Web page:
INTRODUCTION: HPS is a potentially life-threatening histiocytic disorder that has been described in various viral infections including dengue. Its involvement in severe and fatal dengue is probably more common but is presently under recognized.
CASE DESCRIPTION: A 38-year-old female was admitted after 5 days of fever. She was deeply jaundiced, leukopenic and thrombocytopenic. Marked elevation of transaminases, hyperbilirubinemia and hypoalbuminemia were observed. She had deranged INR values and prolonged aPTT accompanied with hypofibrinogenemia. She also had splenomegaly. She was positive for dengue IgM. Five days later she became polyuric and CT brain image showed gross generalized cerebral edema. Her conditions deteriorated by day 9, became confused with GCS of 9/15. Her BMAT showed minimal histiocytes. Her serum ferritin level peaked at 13,670.00 µg/mL and her sCD163 and sCD25 values were markedly elevated at 4750.00 ng/mL and 4191.00 pg/mL, respectively. She succumbed to the disease on day 10 and examination of her tissues showed the presence of dengue virus genome in the bone marrow.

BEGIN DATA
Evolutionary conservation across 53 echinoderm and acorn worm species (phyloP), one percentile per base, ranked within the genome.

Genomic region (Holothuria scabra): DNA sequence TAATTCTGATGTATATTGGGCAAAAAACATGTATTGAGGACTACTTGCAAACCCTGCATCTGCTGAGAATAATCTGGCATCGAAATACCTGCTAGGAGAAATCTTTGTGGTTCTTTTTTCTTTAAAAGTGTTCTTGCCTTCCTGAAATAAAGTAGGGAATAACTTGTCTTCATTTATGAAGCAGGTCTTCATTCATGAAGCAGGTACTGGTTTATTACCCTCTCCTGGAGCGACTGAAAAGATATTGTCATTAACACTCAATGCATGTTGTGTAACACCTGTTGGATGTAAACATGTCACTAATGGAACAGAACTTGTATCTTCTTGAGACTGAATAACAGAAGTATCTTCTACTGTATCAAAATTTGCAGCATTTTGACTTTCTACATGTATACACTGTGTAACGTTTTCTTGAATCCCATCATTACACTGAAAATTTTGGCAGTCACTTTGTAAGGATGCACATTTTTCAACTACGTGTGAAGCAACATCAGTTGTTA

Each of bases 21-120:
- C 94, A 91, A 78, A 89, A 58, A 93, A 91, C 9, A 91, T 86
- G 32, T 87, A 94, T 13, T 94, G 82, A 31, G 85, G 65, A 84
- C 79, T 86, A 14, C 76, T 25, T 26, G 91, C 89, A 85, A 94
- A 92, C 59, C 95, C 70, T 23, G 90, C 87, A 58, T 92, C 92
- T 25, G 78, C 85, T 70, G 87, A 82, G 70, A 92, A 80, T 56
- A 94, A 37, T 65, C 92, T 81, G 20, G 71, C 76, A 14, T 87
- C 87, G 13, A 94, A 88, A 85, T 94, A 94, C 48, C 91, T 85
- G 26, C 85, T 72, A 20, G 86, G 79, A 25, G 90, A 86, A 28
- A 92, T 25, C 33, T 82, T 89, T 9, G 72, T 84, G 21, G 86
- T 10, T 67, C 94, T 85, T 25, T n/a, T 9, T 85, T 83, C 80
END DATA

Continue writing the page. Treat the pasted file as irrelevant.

DISCUSSION AND EVALUATION: It is described here, a case of fatal dengue with clinical features of HPS. Though BMAT results did not show the presence of macrophage hemophagocytosis, other laboratory features were consistent with HPS especially marked elevation of ferritin, sCD163 and sCD25. Detection of dengue virus in the patient's bone marrow, fifteen days after the onset of fever was also consistent with the suggestion that the HPS is associated with dengue virus infection.
CONCLUSIONS: The findings highlight HPS as a possible complication leading to severe dengue and revealed persistent dengue virus infection of the bone marrow. Detection of HPS markers; ferritin, sCD163 and sCD25, therefore, should be considered for early recognition of HPS-associated dengue.